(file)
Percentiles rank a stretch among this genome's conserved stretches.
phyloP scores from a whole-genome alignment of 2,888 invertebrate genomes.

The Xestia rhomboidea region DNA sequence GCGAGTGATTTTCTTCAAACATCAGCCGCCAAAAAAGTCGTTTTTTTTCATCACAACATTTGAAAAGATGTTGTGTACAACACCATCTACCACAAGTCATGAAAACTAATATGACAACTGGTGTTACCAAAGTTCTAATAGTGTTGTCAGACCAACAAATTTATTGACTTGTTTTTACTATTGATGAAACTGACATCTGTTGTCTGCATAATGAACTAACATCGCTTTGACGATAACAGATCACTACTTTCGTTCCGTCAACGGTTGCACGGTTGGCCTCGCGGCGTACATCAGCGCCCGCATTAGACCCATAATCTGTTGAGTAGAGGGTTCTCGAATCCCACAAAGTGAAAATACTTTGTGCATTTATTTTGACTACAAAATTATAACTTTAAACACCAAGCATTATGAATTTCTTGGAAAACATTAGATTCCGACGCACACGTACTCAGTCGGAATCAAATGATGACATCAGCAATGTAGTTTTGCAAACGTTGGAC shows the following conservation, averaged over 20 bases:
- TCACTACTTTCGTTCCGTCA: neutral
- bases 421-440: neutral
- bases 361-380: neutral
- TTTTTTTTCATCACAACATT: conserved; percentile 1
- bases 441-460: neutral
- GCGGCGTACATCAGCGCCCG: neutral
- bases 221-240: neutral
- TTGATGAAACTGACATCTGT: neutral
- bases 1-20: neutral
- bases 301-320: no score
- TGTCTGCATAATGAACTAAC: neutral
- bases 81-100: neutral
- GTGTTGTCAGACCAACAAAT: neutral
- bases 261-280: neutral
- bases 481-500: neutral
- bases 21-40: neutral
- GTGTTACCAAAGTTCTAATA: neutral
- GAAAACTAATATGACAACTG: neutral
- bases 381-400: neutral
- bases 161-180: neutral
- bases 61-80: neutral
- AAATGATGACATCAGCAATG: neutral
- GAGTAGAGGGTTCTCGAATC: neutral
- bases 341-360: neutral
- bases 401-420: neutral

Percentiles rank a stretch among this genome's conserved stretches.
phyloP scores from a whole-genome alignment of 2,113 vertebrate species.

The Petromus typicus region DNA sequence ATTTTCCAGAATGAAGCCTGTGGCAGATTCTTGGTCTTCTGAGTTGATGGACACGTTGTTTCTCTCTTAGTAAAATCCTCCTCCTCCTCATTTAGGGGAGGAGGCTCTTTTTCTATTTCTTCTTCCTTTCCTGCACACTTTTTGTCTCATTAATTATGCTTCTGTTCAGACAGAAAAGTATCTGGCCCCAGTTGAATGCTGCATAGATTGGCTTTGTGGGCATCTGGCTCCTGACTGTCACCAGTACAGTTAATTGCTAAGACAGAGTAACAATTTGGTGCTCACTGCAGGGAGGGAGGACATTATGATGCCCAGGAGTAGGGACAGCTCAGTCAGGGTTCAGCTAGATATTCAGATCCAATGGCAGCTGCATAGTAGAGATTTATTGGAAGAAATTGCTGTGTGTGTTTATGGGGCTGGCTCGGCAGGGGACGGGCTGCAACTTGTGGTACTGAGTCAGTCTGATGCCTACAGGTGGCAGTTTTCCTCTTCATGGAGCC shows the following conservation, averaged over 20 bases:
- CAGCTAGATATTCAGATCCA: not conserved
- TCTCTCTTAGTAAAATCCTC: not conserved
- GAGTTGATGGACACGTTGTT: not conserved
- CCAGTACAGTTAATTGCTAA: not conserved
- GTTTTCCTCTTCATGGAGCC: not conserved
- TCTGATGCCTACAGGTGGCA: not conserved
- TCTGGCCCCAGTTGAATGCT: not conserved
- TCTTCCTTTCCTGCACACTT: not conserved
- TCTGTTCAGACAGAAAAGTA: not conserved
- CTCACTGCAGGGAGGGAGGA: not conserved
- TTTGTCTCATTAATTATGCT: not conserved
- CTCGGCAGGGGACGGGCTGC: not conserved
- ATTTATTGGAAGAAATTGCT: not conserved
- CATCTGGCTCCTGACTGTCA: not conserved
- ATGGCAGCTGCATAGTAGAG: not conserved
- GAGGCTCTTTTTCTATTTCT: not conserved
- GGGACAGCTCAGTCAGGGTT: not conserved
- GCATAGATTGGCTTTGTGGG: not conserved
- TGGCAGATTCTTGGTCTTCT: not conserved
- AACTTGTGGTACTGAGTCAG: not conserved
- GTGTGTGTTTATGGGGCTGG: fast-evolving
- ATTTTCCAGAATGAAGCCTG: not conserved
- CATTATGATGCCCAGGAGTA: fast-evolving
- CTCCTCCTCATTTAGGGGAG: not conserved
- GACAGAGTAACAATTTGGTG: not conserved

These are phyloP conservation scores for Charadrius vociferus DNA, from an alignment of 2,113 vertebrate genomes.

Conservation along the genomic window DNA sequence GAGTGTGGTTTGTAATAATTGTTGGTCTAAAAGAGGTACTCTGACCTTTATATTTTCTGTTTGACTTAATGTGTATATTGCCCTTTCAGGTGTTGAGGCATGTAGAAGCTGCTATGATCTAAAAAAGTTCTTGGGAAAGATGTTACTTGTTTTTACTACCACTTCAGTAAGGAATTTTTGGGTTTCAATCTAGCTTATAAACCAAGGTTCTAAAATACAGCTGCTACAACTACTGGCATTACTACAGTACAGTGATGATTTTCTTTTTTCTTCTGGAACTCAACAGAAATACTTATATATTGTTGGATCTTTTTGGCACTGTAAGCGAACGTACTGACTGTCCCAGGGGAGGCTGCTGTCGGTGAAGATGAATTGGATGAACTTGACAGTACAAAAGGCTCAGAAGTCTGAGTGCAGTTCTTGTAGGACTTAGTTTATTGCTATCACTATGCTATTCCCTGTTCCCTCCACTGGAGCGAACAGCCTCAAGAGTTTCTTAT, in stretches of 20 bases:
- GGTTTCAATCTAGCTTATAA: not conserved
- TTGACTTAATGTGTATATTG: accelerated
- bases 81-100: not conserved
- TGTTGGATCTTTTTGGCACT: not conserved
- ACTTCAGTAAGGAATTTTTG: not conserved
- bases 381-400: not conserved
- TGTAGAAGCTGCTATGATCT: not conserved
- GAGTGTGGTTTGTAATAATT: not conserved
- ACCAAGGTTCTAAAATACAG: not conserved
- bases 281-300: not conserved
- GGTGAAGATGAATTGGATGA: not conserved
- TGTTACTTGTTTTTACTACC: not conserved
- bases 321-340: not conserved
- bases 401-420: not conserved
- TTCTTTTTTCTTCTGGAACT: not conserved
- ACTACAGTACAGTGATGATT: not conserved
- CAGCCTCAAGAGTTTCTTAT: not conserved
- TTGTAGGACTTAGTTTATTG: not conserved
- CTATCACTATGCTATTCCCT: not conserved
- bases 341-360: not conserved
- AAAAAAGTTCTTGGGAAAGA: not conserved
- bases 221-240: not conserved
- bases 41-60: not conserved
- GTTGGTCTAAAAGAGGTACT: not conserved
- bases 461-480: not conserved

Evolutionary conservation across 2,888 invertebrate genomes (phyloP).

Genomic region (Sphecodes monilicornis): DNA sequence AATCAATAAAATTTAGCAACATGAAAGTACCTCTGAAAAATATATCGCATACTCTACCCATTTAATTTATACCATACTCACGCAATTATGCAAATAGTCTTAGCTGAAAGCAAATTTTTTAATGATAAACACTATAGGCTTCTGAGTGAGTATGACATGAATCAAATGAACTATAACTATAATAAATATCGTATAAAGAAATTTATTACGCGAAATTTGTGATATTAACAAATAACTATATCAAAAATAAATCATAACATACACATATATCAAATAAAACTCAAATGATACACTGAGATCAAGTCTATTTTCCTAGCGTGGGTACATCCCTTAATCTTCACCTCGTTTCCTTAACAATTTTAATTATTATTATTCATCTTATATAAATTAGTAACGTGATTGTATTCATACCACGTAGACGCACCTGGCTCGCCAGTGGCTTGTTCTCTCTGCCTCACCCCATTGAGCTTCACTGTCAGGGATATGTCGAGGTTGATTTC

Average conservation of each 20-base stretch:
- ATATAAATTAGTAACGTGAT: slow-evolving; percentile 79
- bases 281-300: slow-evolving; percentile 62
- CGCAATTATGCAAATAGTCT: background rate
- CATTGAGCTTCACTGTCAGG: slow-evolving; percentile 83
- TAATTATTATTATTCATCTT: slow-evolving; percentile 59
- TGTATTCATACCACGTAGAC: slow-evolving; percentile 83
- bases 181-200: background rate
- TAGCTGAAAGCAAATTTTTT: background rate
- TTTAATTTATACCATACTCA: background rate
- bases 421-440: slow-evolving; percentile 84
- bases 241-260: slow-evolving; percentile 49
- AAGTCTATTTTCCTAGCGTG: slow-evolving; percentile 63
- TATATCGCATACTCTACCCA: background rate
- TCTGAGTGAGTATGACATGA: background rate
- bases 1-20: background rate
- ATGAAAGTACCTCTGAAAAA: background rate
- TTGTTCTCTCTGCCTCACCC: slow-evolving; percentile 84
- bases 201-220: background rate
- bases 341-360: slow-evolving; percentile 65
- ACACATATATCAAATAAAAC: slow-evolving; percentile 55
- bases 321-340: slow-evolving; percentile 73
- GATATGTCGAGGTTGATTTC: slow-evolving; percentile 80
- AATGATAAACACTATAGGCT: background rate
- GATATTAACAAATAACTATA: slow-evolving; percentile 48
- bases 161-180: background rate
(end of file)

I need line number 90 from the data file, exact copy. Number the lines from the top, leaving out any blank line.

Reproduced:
- CATTGAGCTTCACTGTCAGG: slow-evolving; percentile 83